You get the same result (207 files) as before for the “/dev” directory. This is encouraging, and you get directory-specific results for each of the other command line parameters.
To shorten the script, you could dispense with the variable,
folder_to_count, altogether, and just reference
$1 throughout, as follows:
#!/bin/bash file_count=$(ls $1 wc -l) echo $file_count files in $1
Working with Special Variables
$0, which is always set to the filename of the script. This allows you to use the script to do things like print its name out correctly, even if it’s renamed. This is useful in logging situations, in which you want to know the name of the process that added an entry.
The following are the other special preset variables:
- $#: How many command line parameters were passed to the script.
- $@: All the command line parameters passed to the script.
- $?: The exit status of the last process to run.
- $$: The Process ID (PID) of the current script.
- $USER: The username of the user executing the script.
- $HOSTNAME: The hostname of the computer running the script.
- $SECONDS: The number of seconds the script has been running for.
- $RANDOM: Returns a random number.
- $LINENO: Returns the current line number of the script.
You want to see all of them in one script, don’t you? You can! Save the following as a text file called,
#!/bin/bash echo "There were $# command line parameters" echo "They are: $@" echo "Parameter 1 is: $1" echo "The script is called: $0" # any old process so that we can report on the exit status pwd echo "pwd returned $?" echo "This script has Process ID $$" echo "The script was started by $USER" echo "It is running on $HOSTNAME" sleep 3 echo "It has been running for $SECONDS seconds" echo "Random number: $RANDOM" echo "This is line number $LINENO of the script"
Type the following to make it executable:
chmod +x special.sh
Now, you can run it with a bunch of different command line parameters, as shown below.
Bash uses environment variables to define and record the properties of the environment it creates when it launches. These hold information Bash can readily access, such as your username, locale, the number of commands your history file can hold, your default editor, and lots more.
To see the active environment variables in your Bash session, use this command:
env | less
If you scroll through the list, you might find some that would be useful to reference in your scripts.
How to Export Variables
When a script runs, it’s in its own process, and the variables it uses cannot be seen outside of that process. If you want to share a variable with another script that your script launches, you have to export that variable. We’ll show you how to this with two scripts.
First, save the following with the filename
#!/bin/bash first_var=alpha second_var=bravo # check their values echo "$0: first_var=$first_var, second_var=$second_var" export first_var export second_var ./script_two.sh # check their values again echo "$0: first_var=$first_var, second_var=$second_var"
This creates two variables,
second_var, and it assigns some values. It prints these to the terminal window, exports the variables, and calls
script_two.sh terminates, and process flow returns to this script, it again prints the variables to the terminal window. Then, you can see if they changed.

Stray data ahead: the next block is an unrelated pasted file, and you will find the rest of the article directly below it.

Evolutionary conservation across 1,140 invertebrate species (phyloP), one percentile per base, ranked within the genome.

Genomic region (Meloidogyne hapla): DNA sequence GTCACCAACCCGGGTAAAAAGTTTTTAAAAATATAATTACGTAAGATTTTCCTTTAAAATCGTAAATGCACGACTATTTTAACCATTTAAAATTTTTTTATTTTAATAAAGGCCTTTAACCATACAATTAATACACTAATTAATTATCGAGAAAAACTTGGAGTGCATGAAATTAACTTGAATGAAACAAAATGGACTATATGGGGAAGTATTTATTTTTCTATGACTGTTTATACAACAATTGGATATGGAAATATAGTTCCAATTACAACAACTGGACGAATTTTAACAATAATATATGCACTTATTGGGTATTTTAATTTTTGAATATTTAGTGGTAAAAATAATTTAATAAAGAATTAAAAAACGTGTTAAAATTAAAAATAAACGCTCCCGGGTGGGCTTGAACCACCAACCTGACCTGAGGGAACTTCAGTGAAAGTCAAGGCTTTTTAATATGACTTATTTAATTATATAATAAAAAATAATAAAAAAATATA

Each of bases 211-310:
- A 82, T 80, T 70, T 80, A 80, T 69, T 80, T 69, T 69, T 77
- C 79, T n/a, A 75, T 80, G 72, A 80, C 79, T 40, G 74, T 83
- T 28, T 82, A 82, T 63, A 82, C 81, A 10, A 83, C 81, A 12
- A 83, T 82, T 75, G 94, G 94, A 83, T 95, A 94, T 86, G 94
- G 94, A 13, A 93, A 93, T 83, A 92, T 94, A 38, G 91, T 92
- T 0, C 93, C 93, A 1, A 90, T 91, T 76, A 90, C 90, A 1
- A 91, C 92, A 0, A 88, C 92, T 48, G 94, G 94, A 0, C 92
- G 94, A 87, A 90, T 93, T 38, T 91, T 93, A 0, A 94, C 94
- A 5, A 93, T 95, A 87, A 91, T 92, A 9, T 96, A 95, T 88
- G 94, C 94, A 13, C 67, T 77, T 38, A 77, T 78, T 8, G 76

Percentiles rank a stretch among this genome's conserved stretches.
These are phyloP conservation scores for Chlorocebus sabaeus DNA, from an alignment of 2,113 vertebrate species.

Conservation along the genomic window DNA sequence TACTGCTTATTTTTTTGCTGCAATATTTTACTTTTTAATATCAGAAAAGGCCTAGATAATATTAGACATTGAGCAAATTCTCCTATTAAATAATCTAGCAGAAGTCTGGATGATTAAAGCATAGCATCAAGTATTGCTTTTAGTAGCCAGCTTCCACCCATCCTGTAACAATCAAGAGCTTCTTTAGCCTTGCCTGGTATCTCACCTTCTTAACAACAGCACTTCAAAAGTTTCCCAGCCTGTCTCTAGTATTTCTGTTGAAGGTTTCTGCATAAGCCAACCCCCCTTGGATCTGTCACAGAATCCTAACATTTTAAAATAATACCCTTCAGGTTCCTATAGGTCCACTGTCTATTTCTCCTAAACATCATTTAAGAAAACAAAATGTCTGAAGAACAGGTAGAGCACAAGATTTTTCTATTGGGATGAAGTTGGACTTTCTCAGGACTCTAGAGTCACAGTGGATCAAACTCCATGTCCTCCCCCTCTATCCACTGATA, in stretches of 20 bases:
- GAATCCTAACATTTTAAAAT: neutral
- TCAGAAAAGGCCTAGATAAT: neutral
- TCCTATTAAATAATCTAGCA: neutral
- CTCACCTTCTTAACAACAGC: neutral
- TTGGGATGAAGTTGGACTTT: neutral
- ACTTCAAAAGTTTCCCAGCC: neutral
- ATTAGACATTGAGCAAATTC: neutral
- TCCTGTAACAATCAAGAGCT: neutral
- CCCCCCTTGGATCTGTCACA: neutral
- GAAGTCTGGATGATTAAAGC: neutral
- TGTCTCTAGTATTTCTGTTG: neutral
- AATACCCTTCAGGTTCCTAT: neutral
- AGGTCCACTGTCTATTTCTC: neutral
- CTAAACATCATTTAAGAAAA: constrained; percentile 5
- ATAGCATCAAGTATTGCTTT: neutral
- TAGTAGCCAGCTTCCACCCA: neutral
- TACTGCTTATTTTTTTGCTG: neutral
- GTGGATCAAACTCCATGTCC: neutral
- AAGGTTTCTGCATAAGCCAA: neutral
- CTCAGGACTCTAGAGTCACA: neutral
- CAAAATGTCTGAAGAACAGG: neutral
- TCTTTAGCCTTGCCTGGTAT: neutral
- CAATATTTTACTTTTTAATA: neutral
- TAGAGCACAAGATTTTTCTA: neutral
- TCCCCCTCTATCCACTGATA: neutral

The second script we’ll use is
script_two.sh. This is the script that
script_one.shcalls. Type the following:
#!/bin/bash # check their values echo "$0: first_var=$first_var, second_var=$second_var" # set new values first_var=charlie second_var=delta # check their values again echo "$0: first_var=$first_var, second_var=$second_var"
This second script prints the values of the two variables, assigns new values to them, and then prints them again.
To run these scripts, you have to type the following to make them executable:
chmod +x script_one.sh chmod +x script_two.sh
And now, type the following to launch
This is what the output tells us:
- script_one.sh prints the values of the variables, which are alpha and bravo.
- script_two.sh prints the values of the variables (alpha and bravo) as it received them.
- script_two.sh changes them to charlie and delta.
- script_one.sh prints the values of the variables, which are still alpha and bravo.
What happens in the second script, stays in the second script. It’s like copies of the variables are sent to the second script, but they’re discarded when that script exits. The original variables in the first script aren’t altered by anything that happens to the copies of them in the second.
How to Quote Variables
You might have noticed that when scripts reference variables, they’re in quotation marks
". This allows variables to be referenced correctly, so their values are used when the line is executed in the script.
If the value you assign to a variable includes spaces, they must be in quotation marks when you assign them to the variable. This is because, by default, Bash uses a space as a delimiter.
Here’s an example:
Bash sees the space before “Geek” as an indication that a new command is starting. It reports that there is no such command, and abandons the line.
echo shows us that the
site_name variable holds nothing—not even the “How-To” text.
Try that again with quotation marks around the value, as shown below:
This time, it’s recognized as a single value and assigned correctly to the
echo Is Your Friend
It can take some time to get used to command substitution, quoting variables, and remembering when to include the dollar sign.
Before you hit Enter and execute a line of Bash commands, try it with
echo in front of it. This way, you can make sure what’s going to happen is what you want. You can also catch any mistakes you might have made in the syntax.